So, your ticket is booked, your hotel room is reserved and you’ve registered early for the Mid-Year NAPBS Conference. Now, you’re considering how to make the most out of your experience and if you read my blog from last week, I planted the seed for why I think participating in Advocacy Day could be one of the most meaningful and rewarding experiences of your career.

Before I begin stating my case, let me just share how cool it is to walk through the halls of our federal government and meet our regulators, elected officials and their staffers. I know that Washington D.C. is a deeply polarized place right now, but it is amazing what happens when the cameras and mics are off. People actually talk about what is important to them without using soundbites and listen to what stakeholders have to say. They might not always share your point of view or suddenly shift their stance on an issue, but they do try to learn so that they can have a more informed perspective. 

Over the years, I had the great pleasure of attending Advocacy Day and meeting with the Equal Employment Opportunity Commission (EEOC), the Federal Trade Commission (FTC), the Consumer Financial Protection Bureau (CFPB), the United States Commission on Civil Rights (USCCR) and countless senate and congressional offices from both sides of the aisle. I was able to meet with senators and congressmen from my home state and share why the background screening industry was helping to protect businesses as well as their employees and customers. We discussed issues ranging from employment discrimination and public safety to privacy, consumer protection and the value (or lack thereof) of the FBI background check for employment purposes.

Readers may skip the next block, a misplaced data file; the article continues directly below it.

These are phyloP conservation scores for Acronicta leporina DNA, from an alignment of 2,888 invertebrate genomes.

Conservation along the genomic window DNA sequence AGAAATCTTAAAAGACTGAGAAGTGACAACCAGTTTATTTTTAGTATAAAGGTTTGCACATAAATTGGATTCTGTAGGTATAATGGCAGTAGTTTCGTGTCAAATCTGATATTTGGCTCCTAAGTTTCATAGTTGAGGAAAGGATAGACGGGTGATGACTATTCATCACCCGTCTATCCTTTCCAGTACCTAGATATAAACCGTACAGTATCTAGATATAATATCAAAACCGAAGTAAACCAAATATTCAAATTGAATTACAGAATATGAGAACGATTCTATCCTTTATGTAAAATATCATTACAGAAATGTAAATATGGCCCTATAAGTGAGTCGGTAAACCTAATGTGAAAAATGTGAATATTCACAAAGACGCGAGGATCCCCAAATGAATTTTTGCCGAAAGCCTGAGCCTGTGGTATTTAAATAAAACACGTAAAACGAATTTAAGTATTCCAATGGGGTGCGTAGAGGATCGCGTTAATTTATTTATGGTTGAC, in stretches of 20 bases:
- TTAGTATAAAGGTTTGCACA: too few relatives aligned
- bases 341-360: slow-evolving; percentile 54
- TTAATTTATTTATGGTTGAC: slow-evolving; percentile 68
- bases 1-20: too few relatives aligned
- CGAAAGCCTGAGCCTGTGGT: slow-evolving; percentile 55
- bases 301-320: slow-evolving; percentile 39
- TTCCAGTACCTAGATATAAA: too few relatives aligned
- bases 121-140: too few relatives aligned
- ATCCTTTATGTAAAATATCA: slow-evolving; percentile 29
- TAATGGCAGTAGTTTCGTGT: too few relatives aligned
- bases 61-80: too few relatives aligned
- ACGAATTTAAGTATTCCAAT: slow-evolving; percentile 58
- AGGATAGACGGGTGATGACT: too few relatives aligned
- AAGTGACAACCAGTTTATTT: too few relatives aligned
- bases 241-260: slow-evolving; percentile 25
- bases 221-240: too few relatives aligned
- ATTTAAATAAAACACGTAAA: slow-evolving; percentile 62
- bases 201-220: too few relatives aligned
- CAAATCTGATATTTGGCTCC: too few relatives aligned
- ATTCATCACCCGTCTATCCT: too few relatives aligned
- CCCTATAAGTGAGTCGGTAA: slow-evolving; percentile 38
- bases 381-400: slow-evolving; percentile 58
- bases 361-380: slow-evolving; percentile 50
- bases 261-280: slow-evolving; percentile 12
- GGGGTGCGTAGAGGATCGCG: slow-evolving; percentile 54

Listed below are the top 3 reasons you should consider participating.

  1. Shape Opinions and Influence Public Policy- Clearly, you care deeply about the value employment background checks have in protecting the public or you wouldn’t be reading this. You also know that not everyone feels the same. Over my years of participation, I always felt like I learned invaluable information about our regulators’ priorities and about how our elected officials and their staffers felt about the issues affecting the use of background checks. As importantly though, I knew that the information, data, and points of view we shared, helped reinforce the opinions of those favorable to our causes and caused those who were not, to reconsider or reframe how they thought about our industry and the work we do. Case in point, one year we met with Senator Chuck Schumer’s staff to discuss a bill he wanted to propose which would mandate FBI background checks for all day-care and after-school care employees. The bill was well-intended, but we helped to educate his team on the limitations of an FBI background check. They were genuinely surprised by what we shared and agreed to modify their proposal accordingly. Another example was the first meeting I ever attended with the EEOC. They genuinely thought that CRA’s were actually making hiring decisions as opposed to just furnishing the information to employers.